When the 1950s rolled around, Errol Flynn's fortunes in Hollywood began to dry up. While he still had a few good American films left in him, most of his later films were international productions, where the out of favor actor found a new lease on life. "The Adventures of Captain Fabian" is a film made in France...which is unusual because it's set in New Orleans. It's also VERY unusual because Flynn himself wrote the screenplay himself!
George Brissac (Vincent Price) is a pusillanimous weasel...albeit a rich one from a powerful family. Early in the film, he ducks out on his fiancee to have a good time with his plaything, Lea (Micheline Presle). But when they are confronted, the witness ends up being killed...and George promises to fix everything. Using his family influence, he ends up framing this servant for the murder...knowing his family who run the local court will make it stick. Unfortunately for George, Captain Fabian (Errol Flynn) is in town...and he knows enough dirt about the Brissacs that the court agrees to toss out the case in order to keep him quiet.
After arranging for her freedom AND buying Lea her own business, Captain Fabian leaves. Soon, Lea is kissing up to George again....and he's too dumb to see it's all a set-up. But George makes it easy for Lea when he murders his uncle, the family patriarch. She's witnessed it and insists he marry her instead of the rich and well-connected woman he's supposed to marry. Now this former servant is going to be the lady of the household...and one of the most powerful women in New Orleans. What's next? And, will Captain Fabian have anything more to do in this film since it IS named after him?!
Well, the name of the film is unfortunate. There really are no adventures to speak of and Flynn is actually more of a supporting character throughout much of the film. In fact, he doesn't even appear until 18 minutes into the movie is is rarely seen until late in the story. No, it's much more the story of the conniving Lea and how she fits in with or destroys the horrid Brissacs....as well as if George can possibly get away with yet another murder!
So is this film any good? Well, the characters certainly are interesting...particularly Lea. And, since the actress has a French accent already, she's pretty convincing as a resident of New Orleans. Odd, though how Price and many other Louisianans don't have such accents! Back in 1860, most well connected folks in the town would have had such accents. But there also are a couple problems with the picture...particularly when Lea declares her love for Fabian. This made little sense...especially since up until then she seemed more like a total sociopath. The other problem, though minor, was Agnes Moorehead's make-up. What was with THAT?!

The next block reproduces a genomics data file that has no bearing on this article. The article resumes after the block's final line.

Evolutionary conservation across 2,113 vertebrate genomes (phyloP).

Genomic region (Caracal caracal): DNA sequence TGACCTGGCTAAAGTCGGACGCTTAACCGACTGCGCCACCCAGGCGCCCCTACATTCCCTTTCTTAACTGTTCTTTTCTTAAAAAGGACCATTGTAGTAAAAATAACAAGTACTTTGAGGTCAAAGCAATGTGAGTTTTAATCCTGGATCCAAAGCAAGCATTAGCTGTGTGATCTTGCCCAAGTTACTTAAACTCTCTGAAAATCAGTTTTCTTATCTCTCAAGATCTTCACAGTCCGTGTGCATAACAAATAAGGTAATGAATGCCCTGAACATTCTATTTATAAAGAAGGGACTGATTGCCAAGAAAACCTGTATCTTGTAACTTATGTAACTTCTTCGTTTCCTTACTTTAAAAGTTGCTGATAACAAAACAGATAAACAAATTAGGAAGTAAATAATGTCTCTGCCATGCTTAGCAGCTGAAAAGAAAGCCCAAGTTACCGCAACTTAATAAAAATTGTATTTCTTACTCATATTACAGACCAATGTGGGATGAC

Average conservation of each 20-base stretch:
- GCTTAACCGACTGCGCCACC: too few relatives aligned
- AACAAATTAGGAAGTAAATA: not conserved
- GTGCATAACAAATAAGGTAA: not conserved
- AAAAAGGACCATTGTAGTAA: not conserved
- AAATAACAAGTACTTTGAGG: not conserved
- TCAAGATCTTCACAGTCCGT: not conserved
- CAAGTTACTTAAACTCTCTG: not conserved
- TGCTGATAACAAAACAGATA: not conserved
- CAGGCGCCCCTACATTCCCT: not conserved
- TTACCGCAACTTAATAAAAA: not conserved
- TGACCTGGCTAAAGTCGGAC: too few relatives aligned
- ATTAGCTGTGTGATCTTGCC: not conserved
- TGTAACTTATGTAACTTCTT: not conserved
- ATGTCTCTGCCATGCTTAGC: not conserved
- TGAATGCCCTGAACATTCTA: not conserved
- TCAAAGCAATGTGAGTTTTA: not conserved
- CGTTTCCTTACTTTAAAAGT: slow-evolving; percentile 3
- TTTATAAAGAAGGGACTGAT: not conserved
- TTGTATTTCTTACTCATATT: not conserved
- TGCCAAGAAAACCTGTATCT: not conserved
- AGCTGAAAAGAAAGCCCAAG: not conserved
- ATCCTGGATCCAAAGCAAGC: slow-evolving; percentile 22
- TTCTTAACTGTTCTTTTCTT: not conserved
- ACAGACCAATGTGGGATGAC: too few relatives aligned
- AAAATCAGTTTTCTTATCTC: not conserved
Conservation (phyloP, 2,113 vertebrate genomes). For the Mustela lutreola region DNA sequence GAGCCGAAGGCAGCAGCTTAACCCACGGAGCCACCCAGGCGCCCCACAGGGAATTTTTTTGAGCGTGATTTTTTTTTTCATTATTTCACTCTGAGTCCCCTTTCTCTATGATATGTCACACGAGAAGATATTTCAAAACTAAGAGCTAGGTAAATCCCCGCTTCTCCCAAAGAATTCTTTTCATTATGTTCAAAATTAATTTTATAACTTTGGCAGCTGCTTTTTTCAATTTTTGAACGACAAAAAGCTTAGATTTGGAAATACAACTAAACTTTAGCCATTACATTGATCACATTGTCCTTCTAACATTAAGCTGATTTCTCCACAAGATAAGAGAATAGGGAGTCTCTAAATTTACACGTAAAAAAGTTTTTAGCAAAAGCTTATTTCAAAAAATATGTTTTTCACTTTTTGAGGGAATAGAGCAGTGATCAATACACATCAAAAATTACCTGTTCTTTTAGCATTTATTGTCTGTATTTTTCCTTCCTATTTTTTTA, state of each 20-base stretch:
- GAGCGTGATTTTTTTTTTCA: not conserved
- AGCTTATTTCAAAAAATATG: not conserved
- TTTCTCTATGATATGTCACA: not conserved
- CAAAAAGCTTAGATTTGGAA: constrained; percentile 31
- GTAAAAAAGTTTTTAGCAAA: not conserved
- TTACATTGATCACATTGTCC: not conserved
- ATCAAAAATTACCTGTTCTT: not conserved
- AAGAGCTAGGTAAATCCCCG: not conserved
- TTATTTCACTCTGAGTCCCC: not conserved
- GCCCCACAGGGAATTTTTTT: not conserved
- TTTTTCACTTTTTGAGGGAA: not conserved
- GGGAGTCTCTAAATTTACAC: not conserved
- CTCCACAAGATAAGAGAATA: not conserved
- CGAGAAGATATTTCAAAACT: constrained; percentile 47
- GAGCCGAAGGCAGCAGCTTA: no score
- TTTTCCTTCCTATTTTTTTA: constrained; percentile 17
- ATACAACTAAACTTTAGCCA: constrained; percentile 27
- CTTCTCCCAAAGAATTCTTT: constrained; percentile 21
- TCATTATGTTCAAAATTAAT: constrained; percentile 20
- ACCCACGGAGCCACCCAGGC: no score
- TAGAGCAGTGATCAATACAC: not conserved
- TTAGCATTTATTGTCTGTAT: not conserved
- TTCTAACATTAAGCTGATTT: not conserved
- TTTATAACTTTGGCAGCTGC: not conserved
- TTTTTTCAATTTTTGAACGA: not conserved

By the way, I noticed a lot of low scores for this. Could this be because it is more unlike one of his films than almost any I'd seen up to this point in his career?
Adventures of Captain Fabian
Adventures of Captain Fabian
In 1860, a New Orleans French Creole maid, Léa Marriotte, is tired of her lowly social status and dreams of being wealthy. She gets romantically involved with wealthy playboy George Brissac whose influential clan controls much of the region. However, George Brissac is engaged to marry rich and spoiled New Orleans socialite Cynthia Winthrop. Wanting to cast Léa aside, George Brissac has her arrested on charges of murder, after a violent confrontation between Léa and house servant Phillipe ends-up with Phillipe being accidentally killed. Léa's fate seems to be sealed after a short trial biased by false testimonies and fabricated evidence. However, she is saved by sea captain Michael Fabian who intercedes in her behalf with the local magistrate. He even buys a tavern for Léa in order to provide her with a source of income and better social status. Nevertheless, Léa is not romantically interested in Michael Fabian. Instead, she continues to pursue the wealthy George Brissac. Her opportunity arises when George Brissac gets drunk at his bachelor's party and cajoles with her at the Brissac Manor. When, in a drunken rage, George strangles his uncle and benefactor Henri Brissac, Léa blackmails him into marrying her in order to buy her silence. They bury uncle Henri Brissac's body inside the stables. Now a rich woman and mistress of the Brissac mansion, Léa savors her newly found life of plenty. But her continued rejection by New Orleans society, amplified by George's hatred and a longing for Captain Fabian bring her nothing but unhappiness. A hate-filled George devises a plan to eliminate Fabian and hurt Léa at the same time. The plan involves uncle Henri Brissac's dead body buried inside the stables, the local constable, Fabian's gold pocket watch, an angry mob and Fabian's cargo ship filled with contraband gun-powder. —nufs68
Uploaded By: FREEMAN
October 28, 2021 at 08:32 PM